Keeping The Blues Alive

Chuck B. = Good

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There are some notable cats in music. When you just see a picture of a certain musician or hear the first few seconds of a song, you know it’s them. One of these recognizable figures and quintessential rock and roll pioneers and innovators is the late great Chuck Berry.

Charles Edward Anderson Berry was born in St. Louis, Missouri in 1926. His father’s position in the community as a deacon of a church and his mother’s as a school principal, allowed Berry to follow his passion in music at a younger age than most kids back in those days.

Fast forward to the 50’s and Berry was already a hot shot on the scene playing blues music in the style of one of his favorite musicians, T-Bone Walker. By 1955, Berry had traveled to the land of overwhelming blues magnitude, Chicago. There he hooked up with the likes of Muddy Waters and other huge names and from there, he was prompted to reach out to Leonard Chess, the founder of the pivotal blues record label, Chess Records.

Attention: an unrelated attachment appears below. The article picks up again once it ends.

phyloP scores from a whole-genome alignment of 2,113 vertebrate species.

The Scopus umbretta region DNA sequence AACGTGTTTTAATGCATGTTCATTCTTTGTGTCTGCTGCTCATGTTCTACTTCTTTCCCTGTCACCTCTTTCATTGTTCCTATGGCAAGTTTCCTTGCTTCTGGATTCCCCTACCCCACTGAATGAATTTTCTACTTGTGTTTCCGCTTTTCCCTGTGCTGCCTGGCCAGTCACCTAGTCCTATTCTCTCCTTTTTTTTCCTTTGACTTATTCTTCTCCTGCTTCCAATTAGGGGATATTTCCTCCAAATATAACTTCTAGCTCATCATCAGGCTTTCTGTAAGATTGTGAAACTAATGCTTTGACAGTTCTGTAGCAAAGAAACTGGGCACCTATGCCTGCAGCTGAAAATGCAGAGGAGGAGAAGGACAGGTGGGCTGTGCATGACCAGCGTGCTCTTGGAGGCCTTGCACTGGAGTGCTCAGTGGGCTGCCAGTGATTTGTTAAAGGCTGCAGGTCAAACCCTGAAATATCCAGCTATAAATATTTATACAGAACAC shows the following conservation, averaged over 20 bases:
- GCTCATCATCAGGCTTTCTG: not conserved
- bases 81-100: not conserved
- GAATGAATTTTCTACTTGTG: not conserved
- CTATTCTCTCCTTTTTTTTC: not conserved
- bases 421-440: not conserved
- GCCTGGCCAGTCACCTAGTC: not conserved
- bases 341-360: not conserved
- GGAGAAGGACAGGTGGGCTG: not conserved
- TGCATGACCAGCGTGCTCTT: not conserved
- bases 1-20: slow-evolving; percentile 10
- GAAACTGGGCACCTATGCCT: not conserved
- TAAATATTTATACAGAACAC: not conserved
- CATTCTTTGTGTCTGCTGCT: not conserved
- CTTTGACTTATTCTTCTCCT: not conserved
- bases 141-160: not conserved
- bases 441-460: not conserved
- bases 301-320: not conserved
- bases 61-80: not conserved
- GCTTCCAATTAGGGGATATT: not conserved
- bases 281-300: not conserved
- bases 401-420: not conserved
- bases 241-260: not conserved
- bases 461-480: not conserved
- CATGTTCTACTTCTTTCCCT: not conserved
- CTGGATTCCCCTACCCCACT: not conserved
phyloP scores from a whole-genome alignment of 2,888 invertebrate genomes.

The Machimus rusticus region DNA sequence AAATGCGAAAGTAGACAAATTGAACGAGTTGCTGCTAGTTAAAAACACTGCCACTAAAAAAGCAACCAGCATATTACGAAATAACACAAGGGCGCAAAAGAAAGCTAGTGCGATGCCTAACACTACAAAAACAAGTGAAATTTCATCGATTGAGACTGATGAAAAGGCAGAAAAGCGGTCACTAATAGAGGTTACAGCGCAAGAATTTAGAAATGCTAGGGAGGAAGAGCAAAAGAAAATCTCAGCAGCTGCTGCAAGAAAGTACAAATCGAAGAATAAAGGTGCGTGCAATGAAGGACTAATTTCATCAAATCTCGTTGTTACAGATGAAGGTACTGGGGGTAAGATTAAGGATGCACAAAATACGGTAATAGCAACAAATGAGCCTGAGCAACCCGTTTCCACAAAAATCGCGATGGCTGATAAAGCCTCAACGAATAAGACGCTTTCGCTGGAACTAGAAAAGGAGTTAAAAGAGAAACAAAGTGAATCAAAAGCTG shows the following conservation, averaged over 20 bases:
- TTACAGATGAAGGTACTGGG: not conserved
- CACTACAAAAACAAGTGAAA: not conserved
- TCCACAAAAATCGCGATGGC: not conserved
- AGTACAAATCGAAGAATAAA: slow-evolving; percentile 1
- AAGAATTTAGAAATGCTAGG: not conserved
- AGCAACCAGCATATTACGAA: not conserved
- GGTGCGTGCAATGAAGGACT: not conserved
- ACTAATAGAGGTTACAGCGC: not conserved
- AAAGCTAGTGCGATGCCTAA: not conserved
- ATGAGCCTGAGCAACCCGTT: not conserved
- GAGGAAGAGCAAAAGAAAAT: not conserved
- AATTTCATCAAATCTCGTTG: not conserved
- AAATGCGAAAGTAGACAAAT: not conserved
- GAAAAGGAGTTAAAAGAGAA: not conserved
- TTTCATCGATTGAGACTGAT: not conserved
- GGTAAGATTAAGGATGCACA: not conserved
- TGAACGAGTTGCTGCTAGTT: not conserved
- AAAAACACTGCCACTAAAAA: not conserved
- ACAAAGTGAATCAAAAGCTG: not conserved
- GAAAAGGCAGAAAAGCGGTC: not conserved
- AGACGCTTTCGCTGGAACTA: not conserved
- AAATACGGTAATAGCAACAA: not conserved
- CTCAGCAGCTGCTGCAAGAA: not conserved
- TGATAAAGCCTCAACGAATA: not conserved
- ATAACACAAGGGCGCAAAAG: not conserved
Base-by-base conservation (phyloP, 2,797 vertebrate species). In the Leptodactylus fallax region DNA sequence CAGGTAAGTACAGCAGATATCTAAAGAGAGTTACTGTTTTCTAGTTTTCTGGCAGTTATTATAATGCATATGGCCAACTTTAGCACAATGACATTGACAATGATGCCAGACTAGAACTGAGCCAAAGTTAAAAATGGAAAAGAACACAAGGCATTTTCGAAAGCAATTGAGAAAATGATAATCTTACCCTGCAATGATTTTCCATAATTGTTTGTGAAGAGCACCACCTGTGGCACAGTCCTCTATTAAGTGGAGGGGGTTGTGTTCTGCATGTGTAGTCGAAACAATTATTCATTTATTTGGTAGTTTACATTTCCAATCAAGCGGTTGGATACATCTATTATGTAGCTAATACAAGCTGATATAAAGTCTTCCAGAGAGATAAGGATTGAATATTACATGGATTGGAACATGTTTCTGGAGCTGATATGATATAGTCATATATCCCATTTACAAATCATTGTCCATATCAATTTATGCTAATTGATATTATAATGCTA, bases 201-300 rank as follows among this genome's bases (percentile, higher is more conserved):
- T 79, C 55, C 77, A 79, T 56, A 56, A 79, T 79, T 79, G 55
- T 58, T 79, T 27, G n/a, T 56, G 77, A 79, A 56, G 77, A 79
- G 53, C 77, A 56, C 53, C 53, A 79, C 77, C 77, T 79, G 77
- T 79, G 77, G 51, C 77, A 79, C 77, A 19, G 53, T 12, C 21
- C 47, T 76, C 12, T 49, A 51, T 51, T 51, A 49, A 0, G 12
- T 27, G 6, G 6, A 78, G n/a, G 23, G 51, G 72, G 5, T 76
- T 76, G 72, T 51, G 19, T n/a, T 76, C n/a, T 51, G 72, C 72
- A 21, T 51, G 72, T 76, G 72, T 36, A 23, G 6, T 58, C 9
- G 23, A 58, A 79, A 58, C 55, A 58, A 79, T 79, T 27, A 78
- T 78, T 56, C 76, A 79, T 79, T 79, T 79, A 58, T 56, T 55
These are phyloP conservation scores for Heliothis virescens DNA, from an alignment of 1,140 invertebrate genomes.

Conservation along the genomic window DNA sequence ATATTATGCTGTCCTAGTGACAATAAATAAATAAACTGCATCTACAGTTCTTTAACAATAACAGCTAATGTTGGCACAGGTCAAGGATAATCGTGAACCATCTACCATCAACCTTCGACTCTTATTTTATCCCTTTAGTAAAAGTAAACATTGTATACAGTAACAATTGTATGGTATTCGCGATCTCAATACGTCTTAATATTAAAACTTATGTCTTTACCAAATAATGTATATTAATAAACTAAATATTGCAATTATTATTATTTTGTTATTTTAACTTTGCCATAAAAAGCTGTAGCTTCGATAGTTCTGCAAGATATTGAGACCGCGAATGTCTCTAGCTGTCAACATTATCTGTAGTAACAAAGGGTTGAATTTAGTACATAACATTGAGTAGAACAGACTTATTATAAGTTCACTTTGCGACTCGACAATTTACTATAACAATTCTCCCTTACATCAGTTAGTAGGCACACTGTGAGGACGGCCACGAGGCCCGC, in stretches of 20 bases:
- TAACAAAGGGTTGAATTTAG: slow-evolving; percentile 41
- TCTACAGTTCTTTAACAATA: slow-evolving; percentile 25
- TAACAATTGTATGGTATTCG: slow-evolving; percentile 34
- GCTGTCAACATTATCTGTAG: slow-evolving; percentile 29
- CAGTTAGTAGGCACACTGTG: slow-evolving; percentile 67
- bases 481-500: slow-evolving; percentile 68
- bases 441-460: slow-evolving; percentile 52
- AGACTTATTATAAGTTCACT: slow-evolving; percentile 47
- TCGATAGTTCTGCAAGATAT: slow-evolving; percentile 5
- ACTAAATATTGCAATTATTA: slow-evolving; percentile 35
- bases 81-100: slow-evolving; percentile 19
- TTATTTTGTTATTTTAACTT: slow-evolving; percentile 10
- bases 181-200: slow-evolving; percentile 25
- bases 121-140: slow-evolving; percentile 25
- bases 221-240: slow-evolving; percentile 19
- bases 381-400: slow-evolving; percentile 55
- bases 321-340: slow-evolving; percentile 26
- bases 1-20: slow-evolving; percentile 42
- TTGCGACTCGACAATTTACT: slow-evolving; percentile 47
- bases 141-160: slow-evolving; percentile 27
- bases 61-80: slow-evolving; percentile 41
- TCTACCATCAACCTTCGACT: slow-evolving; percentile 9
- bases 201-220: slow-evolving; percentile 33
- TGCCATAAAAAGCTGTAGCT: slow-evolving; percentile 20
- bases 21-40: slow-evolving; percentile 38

At that time, Chess was predicting the slowing of blues music but thought Chuck Berry would be a perfect fit with “country fiddle tunes like Ida Red.” From this point to the end of his life, to say that Berry had great success would be a drastic understatement. He had some of the biggest rock and roll songs that are still instantly recognizable today like “Johnny B. Goode,” “Roll Over Beethoven,” and many others.

He was “among the first musicians to be inducted into the Rock and Roll Hall of Fame on its opening in 1986; he was cited for having laid the groundwork for not only a rock and roll sound but a rock and roll stance.”

Chuck Berry lived a very long and full life, passing away at the age of 90 in March of 2017.

 

Patrick Ortiz

KTBA

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